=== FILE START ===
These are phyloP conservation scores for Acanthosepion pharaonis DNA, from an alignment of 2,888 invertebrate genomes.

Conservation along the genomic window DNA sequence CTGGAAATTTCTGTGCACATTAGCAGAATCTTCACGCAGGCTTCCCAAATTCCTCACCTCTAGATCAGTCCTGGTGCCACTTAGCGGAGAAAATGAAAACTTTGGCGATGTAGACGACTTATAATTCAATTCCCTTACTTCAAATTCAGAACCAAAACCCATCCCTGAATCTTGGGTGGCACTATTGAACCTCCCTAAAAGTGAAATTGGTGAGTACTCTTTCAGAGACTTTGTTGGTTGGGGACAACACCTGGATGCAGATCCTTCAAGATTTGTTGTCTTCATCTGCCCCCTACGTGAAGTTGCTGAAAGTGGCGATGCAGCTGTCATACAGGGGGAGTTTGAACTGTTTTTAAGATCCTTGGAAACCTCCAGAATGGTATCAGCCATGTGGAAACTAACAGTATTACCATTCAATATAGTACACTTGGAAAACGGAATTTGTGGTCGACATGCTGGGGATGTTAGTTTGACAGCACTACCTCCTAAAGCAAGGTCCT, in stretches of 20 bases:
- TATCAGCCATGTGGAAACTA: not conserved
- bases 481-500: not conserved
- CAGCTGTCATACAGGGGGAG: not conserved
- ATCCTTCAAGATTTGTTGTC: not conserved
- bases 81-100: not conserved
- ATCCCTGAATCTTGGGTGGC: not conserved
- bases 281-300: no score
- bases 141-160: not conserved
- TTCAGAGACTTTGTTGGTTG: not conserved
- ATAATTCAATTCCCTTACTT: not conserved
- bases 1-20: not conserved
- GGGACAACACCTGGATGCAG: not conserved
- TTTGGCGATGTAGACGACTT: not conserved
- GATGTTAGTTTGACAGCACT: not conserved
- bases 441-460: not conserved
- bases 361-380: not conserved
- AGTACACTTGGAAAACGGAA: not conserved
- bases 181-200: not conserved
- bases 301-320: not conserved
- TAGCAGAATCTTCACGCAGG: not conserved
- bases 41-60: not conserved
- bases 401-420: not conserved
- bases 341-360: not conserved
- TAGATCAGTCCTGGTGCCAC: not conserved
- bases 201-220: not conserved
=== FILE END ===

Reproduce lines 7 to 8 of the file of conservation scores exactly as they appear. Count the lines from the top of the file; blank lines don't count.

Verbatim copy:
- bases 81-100: not conserved
- ATCCCTGAATCTTGGGTGGC: not conserved